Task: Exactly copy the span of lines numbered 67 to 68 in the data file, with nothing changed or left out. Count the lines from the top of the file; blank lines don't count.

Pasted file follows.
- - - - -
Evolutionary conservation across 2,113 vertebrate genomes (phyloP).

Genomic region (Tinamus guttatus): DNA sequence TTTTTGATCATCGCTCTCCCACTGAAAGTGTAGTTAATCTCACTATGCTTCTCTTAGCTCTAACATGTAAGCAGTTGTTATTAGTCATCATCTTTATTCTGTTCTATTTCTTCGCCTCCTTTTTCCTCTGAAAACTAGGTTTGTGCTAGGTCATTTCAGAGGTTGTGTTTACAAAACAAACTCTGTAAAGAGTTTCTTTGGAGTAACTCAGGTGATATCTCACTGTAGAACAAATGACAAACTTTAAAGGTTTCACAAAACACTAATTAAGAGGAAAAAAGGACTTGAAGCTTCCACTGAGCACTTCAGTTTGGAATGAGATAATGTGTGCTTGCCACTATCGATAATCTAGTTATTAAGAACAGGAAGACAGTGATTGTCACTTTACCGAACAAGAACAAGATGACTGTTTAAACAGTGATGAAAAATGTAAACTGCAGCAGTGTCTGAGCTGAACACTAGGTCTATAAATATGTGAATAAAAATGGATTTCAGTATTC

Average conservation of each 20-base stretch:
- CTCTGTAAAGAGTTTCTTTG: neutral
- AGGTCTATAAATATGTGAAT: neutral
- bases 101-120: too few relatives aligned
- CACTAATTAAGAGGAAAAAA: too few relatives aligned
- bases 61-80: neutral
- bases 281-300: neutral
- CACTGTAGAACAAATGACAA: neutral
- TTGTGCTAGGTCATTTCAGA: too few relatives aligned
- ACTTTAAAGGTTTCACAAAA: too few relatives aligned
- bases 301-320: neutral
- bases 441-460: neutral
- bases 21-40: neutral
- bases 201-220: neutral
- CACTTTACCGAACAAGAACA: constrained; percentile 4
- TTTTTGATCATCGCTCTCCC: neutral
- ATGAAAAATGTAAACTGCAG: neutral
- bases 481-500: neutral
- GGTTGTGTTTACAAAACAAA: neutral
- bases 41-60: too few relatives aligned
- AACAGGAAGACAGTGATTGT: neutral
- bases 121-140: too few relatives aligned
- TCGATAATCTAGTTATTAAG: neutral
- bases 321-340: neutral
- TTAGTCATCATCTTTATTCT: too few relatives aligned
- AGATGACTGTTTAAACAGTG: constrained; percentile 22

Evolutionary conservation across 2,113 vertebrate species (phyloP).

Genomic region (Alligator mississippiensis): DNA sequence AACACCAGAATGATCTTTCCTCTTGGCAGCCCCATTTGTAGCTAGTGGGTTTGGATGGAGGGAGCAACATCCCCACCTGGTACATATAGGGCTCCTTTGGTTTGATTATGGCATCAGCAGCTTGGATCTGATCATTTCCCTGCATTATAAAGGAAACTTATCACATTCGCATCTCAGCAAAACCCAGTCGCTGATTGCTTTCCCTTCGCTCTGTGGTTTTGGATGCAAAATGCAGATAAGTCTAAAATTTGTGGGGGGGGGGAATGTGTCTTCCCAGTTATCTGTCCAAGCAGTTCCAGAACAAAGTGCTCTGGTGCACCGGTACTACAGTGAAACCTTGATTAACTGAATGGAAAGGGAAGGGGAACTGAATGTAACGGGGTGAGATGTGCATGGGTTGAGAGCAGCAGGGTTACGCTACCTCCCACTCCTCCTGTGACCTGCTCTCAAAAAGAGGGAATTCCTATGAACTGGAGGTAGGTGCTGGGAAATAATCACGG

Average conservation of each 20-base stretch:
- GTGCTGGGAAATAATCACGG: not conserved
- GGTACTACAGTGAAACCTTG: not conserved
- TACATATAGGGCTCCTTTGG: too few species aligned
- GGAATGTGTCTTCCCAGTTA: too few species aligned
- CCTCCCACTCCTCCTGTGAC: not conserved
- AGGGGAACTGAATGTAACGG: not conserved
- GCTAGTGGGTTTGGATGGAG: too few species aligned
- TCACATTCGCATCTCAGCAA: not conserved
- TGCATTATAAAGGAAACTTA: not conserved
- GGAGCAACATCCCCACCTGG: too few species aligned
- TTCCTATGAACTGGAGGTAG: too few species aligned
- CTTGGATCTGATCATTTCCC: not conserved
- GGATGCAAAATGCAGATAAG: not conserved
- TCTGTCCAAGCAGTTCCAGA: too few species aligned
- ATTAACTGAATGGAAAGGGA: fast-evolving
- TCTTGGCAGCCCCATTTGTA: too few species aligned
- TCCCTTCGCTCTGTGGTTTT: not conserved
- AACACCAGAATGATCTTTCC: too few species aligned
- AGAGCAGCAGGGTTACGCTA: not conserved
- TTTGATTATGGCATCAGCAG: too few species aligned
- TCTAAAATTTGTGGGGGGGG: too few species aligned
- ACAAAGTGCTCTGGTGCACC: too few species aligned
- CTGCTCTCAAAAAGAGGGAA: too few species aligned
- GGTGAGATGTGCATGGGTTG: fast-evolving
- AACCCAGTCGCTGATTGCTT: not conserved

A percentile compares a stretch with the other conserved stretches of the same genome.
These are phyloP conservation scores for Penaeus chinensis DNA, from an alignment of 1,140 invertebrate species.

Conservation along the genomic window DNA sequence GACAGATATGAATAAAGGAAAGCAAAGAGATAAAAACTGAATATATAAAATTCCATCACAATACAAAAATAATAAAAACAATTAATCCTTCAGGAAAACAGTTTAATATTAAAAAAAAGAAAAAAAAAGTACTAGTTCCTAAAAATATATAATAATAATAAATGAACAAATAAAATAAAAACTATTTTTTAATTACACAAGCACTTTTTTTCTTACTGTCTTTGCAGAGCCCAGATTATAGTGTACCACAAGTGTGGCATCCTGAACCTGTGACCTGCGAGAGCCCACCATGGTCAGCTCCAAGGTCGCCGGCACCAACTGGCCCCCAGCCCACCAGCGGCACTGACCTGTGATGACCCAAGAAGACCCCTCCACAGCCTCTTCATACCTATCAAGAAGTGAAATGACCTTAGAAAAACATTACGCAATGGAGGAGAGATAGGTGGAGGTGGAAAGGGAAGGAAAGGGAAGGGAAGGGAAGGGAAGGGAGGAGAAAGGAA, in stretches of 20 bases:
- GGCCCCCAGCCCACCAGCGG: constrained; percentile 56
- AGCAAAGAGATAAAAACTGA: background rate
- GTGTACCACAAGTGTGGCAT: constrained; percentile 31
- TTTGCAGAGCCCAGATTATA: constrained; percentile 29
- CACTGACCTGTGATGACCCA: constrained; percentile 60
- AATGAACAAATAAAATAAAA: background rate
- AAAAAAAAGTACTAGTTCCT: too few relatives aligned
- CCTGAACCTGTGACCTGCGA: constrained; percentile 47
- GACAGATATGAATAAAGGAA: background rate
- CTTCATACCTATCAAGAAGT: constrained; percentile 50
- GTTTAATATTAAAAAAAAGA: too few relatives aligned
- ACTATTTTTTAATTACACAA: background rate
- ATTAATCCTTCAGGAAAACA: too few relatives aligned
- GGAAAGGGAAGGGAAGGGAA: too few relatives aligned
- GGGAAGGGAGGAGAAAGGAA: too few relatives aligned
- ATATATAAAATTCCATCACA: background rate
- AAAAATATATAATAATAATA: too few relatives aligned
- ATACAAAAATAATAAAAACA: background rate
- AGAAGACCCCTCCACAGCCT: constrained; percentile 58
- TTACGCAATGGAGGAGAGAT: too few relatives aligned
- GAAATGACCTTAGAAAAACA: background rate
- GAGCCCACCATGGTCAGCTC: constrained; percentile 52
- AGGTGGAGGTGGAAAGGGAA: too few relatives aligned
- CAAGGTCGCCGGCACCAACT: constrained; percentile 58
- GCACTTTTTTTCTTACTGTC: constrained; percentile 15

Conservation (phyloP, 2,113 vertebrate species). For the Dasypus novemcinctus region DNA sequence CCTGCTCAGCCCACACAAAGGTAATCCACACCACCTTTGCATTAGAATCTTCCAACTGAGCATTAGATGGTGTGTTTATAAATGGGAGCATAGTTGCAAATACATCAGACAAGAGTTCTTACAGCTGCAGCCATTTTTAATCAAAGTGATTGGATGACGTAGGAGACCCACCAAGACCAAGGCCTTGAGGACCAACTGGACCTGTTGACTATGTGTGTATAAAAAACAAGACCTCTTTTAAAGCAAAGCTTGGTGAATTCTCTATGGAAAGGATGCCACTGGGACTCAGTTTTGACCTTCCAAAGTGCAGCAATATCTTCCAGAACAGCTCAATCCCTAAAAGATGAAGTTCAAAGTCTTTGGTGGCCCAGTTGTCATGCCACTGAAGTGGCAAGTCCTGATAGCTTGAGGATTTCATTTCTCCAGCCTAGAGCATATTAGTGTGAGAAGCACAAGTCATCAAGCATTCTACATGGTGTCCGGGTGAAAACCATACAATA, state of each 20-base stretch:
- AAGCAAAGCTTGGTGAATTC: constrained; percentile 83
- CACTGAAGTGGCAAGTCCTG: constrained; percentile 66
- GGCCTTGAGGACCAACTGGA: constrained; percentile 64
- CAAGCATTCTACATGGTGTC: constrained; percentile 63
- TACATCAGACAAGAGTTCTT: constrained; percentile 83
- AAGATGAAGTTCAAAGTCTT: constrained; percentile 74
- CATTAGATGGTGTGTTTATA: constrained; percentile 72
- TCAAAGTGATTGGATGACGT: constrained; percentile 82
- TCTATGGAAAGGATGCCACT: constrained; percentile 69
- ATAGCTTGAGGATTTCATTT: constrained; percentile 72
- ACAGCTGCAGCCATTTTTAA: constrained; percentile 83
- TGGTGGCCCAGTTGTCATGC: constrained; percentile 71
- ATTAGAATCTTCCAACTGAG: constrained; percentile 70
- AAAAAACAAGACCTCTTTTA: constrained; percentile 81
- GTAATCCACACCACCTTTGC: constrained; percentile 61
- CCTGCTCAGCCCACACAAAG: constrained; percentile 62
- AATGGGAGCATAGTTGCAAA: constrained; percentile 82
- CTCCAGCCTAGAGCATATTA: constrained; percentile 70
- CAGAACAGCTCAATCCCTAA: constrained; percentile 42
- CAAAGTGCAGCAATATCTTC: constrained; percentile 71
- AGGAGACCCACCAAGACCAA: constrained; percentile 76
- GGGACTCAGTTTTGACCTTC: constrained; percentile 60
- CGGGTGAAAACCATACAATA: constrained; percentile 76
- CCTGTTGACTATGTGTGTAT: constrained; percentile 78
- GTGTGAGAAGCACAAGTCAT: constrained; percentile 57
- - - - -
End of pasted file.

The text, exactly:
- CCTGAACCTGTGACCTGCGA: constrained; percentile 47
- GACAGATATGAATAAAGGAA: background rate